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Thursday, 26 July 2018 20:13

Treemount and tintypes

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In the very early days of this blog, I wrote about Treemount Seminary (you can check out that original post here). The school was a private boarding and day school founded in Norristown in 1857. The school existed for 43 years and educated about 5,000 students. For decades after the school closed, an active alumni association continued to keep its memory alive through annual reunions.

I revisited the Treemount Seminary papers this week while working through our school collection. This morning I found a small box, donated to the Historical Society of Montgomery County in the 1940’s that contained tintypes of students from the school.

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Most of the tintypes are identified with a last name on the reverse, and most were taken by Thomas Saurman, whose shop was located at Main and Green in Norristown. According to Biographical and Portrait Cyclopedia of Montgomery County by Henry Wilson Ruoff, Saurman himself was a graduate of Treemount.

Tintypes were a popular form of photography for the second half of the nineteenth century. They were cheaper than competing forms of photograph such as daguerreotypes and ambrotypes. Their cheapness and their small size made them perfect for sending to family or collecting pictures of your friends.

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Tintypes were also known as ferrotypes, are made through a process similar to how ambrotypes were made. They used a wet collodion process to create a direct positive image that was reversed. No negative was made, so only one image could be produced from each exposure, no copies. The main difference between the ambrotype and the tintype was the material the image appeared on. Ambrotypes used polished glass while tintypes were produced on metal.

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The process of creating a tintype was invented by Hamilton L. Smith at Kenyon College in 1856. The plate was a thin piece of iron that had been lacquered black or dark brown. The image was not was sharp as an ambrotype, but their affordability made up for this shortcoming.

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The rosy cheeks you see in so many of the photos was added by hand, and was typical at the time, not just for tintypes, but for daguerreotypes and ambrotypes.

The paper mats you see around the images were also typical. Daguerreotypes and ambrotypes had to be kept in cases to protect the glass plates. Tintypes sometimes have cases, but the paper mat is more typical.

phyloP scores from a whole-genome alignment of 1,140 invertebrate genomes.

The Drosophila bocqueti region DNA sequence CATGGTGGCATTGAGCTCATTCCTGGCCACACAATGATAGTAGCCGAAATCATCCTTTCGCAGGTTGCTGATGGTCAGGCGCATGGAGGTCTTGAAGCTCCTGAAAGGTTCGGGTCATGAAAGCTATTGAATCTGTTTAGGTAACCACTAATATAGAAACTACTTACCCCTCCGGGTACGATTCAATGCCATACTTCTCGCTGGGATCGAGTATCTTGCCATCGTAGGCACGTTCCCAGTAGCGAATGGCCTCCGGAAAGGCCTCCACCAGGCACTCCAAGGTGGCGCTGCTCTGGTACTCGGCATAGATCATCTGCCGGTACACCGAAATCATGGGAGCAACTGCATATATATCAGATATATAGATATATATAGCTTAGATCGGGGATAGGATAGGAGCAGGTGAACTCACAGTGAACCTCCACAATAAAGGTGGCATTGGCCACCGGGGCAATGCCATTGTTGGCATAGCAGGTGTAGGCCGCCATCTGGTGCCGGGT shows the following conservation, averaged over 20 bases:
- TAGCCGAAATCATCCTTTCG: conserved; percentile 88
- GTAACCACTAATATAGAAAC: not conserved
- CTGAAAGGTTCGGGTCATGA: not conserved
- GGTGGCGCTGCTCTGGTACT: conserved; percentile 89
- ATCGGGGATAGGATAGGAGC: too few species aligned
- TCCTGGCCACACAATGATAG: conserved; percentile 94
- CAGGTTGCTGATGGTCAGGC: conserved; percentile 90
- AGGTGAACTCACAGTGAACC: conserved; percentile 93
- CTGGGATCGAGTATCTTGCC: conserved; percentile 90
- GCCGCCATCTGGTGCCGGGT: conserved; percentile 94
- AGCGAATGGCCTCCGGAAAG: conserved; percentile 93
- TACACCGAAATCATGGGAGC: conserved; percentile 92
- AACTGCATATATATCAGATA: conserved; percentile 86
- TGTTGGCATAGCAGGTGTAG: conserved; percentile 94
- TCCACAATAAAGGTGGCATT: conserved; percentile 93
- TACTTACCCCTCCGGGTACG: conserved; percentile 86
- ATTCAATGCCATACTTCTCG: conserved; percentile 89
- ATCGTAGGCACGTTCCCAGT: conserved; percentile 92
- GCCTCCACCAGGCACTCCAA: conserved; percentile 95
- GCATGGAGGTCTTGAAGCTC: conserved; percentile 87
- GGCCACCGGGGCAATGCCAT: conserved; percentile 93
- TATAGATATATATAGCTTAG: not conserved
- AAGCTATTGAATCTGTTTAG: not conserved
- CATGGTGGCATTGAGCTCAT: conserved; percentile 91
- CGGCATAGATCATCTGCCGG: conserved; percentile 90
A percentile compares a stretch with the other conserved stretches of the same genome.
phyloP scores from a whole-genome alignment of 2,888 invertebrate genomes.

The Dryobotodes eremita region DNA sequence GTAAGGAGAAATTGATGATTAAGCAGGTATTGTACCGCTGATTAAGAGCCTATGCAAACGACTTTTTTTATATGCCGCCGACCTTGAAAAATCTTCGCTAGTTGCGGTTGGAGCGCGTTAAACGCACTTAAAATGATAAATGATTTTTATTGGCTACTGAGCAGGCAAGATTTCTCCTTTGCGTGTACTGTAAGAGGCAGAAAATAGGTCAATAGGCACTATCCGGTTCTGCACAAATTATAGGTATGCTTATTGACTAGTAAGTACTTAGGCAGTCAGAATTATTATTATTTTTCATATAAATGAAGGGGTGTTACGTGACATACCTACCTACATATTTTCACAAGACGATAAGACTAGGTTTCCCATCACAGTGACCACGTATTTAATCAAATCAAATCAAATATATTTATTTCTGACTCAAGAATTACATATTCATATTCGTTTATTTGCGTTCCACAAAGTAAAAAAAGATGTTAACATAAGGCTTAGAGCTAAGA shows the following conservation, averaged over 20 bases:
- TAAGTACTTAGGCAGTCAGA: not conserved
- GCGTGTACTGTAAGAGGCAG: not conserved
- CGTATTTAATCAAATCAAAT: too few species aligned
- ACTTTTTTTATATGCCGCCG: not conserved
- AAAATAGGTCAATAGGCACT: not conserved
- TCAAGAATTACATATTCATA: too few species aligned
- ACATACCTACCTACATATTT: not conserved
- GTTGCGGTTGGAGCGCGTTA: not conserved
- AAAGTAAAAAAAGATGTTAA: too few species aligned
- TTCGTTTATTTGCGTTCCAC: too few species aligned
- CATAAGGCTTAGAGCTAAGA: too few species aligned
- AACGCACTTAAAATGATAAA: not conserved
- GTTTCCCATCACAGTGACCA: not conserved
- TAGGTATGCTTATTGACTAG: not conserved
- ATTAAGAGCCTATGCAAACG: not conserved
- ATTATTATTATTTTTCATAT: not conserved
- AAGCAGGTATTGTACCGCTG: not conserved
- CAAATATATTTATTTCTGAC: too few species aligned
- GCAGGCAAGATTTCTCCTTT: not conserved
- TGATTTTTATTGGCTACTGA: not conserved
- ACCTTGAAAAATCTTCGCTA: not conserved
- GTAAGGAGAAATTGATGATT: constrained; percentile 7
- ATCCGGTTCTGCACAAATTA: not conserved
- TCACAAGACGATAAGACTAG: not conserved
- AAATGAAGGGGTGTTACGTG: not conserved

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Henry C. Trexler's tintype

These tintypes were owned by Harry C. Trexler, a graduate of Treemount Seminary and came to the historical society through his brother Frank.

Sources:

Ruoff, Henry Wilson. Biographical and Portrait Cyclopedia of Montgomery County Pennsylvania. Biographical Publishing Company, Philadelphia, 1895.

Ritzenhaler, Mary Lynn and Diane Vogt-O’Connor. Photographs: Archival Care and Management. Society of American Archivists, Chicago, 2006.

Published in Found in Collection
Thursday, 07 June 2018 19:18

Children's portraits

This week, I processed a collection of papers donated by Jean Brown Hall in 1984. The collection has receipts, genealogical research, and many photographs. There’s something arresting about old portraits – the clothing, the hairstyles, the faces themselves are fascinating.   I thought this week, it would be nice to look at some of the pictures of children from this collection of materials from the Jackson, Rutter, Potts, and allied families.

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The award for biggest bow ever goes to Katherine Jackson, seen here with her brother Millard, Jr.  Note that both are wearing high button shoes.  Those must have been a struggle to get on.

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This cute baby is Charles Rutter Campbell of Pottstown.  Below is the same boy at 3 years and 3 months.

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This dapper lad is Millard Jackson, presumably the father of the children in the first photograph above.

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One of the most interesting photographs in the collection is this picture of Mray Iris Campbell, 15, wearing a dress that belonged to her great-grandmother Mary Anna (Potts) Rutter.  The look on her face suggests that 15 year-olds haven't changed much.

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My personal favorite from the collection is this portrait of Nina B. Rutter at the age of 17.  It is one of the only photos in the collection that is dated, 1898.

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Published in Found in Collection